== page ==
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A socialist case for Hillary

The problem with giving so much attention to terrible "socialist" cases for Hillary is that you start to give the impression that socialism is just about voting for the left-most Democratic candidate and against their centrist rivals. Which is obviously untrue! For instance, as Clare suggested this morning, you could actually shoehorn a case for Hillary into the broader framework of accelerationist socialist politics.

I suppose it would have to go something like this: a fairly orthodox (though by no means authoritative) genre of Marxist thought insists that revolution can be triggered by advancing capitalism to the point of crisis. In practice, this would involve the abolition of the democratic welfare state, the consolidation of power into the hands of the bourgeoisie, absolute privatization, the heightened immiseration of the proletariat, and so on. Make all of this happen, and capitalism becomes completely unsustainable and digs its own grave, as Marx put it.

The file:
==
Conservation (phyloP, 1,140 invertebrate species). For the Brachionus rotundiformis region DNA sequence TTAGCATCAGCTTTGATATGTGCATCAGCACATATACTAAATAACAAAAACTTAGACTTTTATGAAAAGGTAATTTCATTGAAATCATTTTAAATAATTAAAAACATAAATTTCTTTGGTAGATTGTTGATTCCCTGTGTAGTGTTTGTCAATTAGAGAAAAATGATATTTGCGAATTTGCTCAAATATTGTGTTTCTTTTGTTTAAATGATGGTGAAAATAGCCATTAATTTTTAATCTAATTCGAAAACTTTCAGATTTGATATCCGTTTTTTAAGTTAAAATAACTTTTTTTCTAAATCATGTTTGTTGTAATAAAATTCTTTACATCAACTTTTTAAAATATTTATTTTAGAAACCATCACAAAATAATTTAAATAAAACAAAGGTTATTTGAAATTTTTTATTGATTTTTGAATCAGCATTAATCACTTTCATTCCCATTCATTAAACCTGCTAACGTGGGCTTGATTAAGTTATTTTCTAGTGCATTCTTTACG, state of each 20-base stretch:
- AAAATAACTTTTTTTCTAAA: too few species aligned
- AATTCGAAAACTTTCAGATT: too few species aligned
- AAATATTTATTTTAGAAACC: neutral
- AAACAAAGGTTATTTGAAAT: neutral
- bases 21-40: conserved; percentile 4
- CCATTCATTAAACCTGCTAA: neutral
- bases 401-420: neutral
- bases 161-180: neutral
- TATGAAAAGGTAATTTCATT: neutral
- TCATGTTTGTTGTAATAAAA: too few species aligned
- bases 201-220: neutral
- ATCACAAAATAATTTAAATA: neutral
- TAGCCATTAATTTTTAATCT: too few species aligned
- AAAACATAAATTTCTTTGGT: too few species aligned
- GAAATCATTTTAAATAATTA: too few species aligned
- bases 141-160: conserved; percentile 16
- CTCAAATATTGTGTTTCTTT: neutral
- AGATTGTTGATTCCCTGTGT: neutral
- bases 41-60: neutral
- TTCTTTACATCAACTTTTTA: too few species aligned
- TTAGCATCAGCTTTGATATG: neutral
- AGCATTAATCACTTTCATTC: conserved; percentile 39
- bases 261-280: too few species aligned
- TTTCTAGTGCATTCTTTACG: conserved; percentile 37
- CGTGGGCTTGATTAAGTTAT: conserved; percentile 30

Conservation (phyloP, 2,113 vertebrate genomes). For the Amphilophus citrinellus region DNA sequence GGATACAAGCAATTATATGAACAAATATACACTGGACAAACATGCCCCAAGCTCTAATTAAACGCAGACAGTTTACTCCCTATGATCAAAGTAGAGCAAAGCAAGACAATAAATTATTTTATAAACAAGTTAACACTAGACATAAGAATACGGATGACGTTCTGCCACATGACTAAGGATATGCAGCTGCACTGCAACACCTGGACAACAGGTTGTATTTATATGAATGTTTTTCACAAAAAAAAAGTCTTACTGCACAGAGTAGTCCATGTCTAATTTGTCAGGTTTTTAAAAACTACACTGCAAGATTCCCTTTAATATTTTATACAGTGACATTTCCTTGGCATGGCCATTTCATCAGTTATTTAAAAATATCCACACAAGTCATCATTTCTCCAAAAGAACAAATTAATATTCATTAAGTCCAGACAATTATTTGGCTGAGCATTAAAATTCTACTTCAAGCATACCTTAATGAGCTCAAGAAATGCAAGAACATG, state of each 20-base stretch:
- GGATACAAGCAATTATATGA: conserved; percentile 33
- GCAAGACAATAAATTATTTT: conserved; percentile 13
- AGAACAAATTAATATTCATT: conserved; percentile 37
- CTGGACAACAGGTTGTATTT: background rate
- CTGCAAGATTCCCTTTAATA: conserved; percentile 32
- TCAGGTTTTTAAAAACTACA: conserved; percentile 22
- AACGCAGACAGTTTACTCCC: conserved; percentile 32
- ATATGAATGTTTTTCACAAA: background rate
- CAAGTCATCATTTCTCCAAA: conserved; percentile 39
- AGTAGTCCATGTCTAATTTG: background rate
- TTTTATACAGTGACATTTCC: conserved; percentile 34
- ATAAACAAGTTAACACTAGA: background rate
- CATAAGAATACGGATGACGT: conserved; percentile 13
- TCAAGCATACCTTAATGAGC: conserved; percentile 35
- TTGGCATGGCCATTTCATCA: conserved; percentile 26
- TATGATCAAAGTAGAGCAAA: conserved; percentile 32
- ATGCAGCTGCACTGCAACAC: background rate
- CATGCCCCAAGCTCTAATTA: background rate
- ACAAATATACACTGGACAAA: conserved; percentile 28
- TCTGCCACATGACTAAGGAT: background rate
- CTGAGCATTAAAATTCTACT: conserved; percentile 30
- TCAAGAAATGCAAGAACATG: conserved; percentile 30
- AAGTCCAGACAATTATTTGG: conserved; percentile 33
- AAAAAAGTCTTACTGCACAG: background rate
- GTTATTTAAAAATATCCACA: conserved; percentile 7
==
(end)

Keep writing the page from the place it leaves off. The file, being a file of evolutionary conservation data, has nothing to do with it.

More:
If you suppose that it's possible to make this happen through electoral politics, and calculate that we would all be better off if this happened sooner than later - again, all entirely orthodox Marxist positions, though not at all authoritative - then it follows quite directly that you would want to elect the absolute worst capitalist candidates you possibly can.

That makes the case for nominating Hillary Clinton over Bernie Sanders completely straightforward. There are plenty of Marxists who (correctly, I think) insist that Sanders is himself a standard welfare capitalist, but I don't think one can defensibly argue that he's a worse welfare capitalist than Clinton. If we had one of our decennial economic crises under Sanders, for example, it seems probable that he would take the opportunity to strengthen the welfare state, advance various financial regulations, and perhaps even break-up and/or nationalize key banks; Clinton, meanwhile, is far more likely to react with austerity measures and less ambitious regulations (if not de-regulations).

Again, I don't think there's anything particularly heterodox or implausible about any of this. I personally suspect that the certain harm of a Hillary regime is not an ethical tradeoff for the uncertain prospect of possible revolution, but this is mostly a judgment call. The more significant challenge for Clinton supporters is that they can't maintain this argument against Sanders in the Democratic primaries and then justify a vote against Trump in the general election; still, if you're a Clintonite who wants to call yourself a socialist, you have better arguments at your disposal than the ones you're making.